How do we craft a compelling argument to justify the need to retain employees? Our agency is short of staff, yet the unit is saddled with the responsibility of keeping people and property safe by enforcing traffic rules and regulations. We are concerned about the impact of not having adequate staff and want to convince higher-ups to ensure we have the staff we need.
— Critical Need, project specialist, government, Nigeria
What can employers do when they have invested heavily in their employees’ development and then the employees resign some time later?
— Losing Talent and Money, HR service director, staffing, Barbados
In our recent employee opinion survey, staff in the finance department identified rewards, recognition and career advancement as their top three concerns. Which area should we focus on improving first?
— Priority Setter, Utilities, South Carolina
I am an HR generalist at a nonprofit social services agency that deals with domestic violence. Due to the nature of the work, we have always experienced a turnover rate between 30 and 40 percent. Is our turnover rate at or near average benchmarks for this line of work? And knowing we can’t change the stressful nature of the work, how do we keep our best people from burning out?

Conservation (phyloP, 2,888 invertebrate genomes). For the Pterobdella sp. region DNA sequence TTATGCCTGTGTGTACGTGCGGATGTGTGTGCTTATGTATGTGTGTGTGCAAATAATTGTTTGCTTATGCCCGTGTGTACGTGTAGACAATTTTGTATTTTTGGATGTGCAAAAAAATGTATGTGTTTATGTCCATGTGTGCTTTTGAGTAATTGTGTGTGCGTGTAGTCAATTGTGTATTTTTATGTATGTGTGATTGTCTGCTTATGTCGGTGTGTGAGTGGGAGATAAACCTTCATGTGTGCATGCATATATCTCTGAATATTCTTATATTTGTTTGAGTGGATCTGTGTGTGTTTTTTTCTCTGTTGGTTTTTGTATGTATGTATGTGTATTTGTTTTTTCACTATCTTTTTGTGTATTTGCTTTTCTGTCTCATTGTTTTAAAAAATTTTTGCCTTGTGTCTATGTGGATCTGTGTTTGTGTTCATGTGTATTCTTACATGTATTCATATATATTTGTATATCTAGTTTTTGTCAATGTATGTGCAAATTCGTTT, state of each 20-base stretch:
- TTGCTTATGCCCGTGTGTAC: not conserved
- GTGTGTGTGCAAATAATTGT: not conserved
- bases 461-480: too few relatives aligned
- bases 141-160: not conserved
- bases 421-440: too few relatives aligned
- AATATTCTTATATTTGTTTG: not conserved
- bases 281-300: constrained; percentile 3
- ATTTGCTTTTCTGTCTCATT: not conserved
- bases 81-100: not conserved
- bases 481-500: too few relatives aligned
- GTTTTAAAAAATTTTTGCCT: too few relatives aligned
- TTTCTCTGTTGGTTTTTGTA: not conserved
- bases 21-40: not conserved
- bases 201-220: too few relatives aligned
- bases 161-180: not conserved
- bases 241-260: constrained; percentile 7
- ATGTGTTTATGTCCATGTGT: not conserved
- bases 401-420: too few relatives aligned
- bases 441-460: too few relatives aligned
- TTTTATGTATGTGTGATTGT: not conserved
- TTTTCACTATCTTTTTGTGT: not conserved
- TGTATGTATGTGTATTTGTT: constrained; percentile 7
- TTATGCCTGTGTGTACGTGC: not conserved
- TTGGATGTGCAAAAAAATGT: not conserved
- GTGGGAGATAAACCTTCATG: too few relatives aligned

— Stress is Killing Us, HR/facilities manager, nonprofit, Phoenix, Arizona
How do I convince my supervisors why they need to be accountable for employee development? Some of them get it, but others seem to view this as an increased responsibility that belongs to the HR function. What training resources could I use to make the case?
— Not Persuasive, staff coordinator, health care, Colorado Springs, Colorado
Do you know if there is any kind of normal attrition or resignation numbers for industries or size of companies? What is considered normal?
—Not Sure When to Worry, automotive, Auburn Hills, Michigan